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Myth or Truth: Has PrEP Been Proven Effective?

Myth or Truth: Has PrEP Been Proven Effective?


This month we'll look at one myth a day about PrEP — and tell you why it doesn't hold up. Here's number 2.

Editor's Note: There are, unfortunately, many myths going around about pre-exposure prophylaxis, or PrEP  — the use of an antiretroviral drug by HIV-negative people to prevent them from being infected with HIV during sex. This month we’ll look at one myth per day and offer evidence why it’s not true.

Myth 2: PrEP hasn’t been proven effective.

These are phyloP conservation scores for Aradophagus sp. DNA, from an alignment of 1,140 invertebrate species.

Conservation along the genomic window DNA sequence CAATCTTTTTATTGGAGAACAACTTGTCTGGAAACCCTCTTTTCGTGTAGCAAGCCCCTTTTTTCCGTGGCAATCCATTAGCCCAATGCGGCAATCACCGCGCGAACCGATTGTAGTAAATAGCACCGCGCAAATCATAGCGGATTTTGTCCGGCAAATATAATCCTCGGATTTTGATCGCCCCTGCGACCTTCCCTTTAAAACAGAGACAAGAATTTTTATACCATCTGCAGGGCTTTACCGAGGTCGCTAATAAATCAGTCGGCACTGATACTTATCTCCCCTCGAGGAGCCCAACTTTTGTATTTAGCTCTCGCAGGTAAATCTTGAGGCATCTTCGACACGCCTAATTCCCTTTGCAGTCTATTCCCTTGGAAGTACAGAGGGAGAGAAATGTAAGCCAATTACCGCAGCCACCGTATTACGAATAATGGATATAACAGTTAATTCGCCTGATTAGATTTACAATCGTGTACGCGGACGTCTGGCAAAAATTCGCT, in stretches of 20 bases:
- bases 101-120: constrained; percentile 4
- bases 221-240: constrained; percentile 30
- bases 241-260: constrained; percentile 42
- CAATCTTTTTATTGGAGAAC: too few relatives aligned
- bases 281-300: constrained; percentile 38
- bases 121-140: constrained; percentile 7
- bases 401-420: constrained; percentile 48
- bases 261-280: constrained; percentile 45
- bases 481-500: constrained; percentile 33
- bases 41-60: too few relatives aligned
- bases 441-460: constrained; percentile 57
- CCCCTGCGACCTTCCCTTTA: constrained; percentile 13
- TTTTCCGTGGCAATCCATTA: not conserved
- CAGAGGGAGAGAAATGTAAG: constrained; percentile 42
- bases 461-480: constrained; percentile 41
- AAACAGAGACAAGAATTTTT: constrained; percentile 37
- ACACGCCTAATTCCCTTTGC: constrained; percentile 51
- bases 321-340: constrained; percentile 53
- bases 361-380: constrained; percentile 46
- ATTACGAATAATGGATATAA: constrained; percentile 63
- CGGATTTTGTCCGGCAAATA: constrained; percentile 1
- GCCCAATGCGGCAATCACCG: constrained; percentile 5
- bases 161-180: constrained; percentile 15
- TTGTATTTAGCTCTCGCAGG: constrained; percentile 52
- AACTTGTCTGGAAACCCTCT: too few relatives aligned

Truth: Several studies on the use of Truvada for pre-exposure prophylaxis, or PrEP, have shown that when taken as directed it can vastly reduce the chance of infection. That held true for gay men, heterosexual couples, and injection-drug users. In the multinational Preexposure Prophylaxis Initiative (iPrEx) study of men who have sex with men, Truvada as PrEP, combined with other preventive services, reduced the risk of HIV infection by more than 90 percent. Even when taking a critical look at the studies, Josh Barro at The New York Times wrote, “Bear in mind, PrEP is about reducing the probability of an already low-probability event. If the participants in iPrEx not taking medication had a 3-4 percent chance of contracting H.I.V. in a given year, 99-percent effective daily use of PrEP would reduce their annual risk of infection to 0.04 percent, or 4 in 10,000. That happens to be equal to the risk of accidental death for the average American in a given year.”

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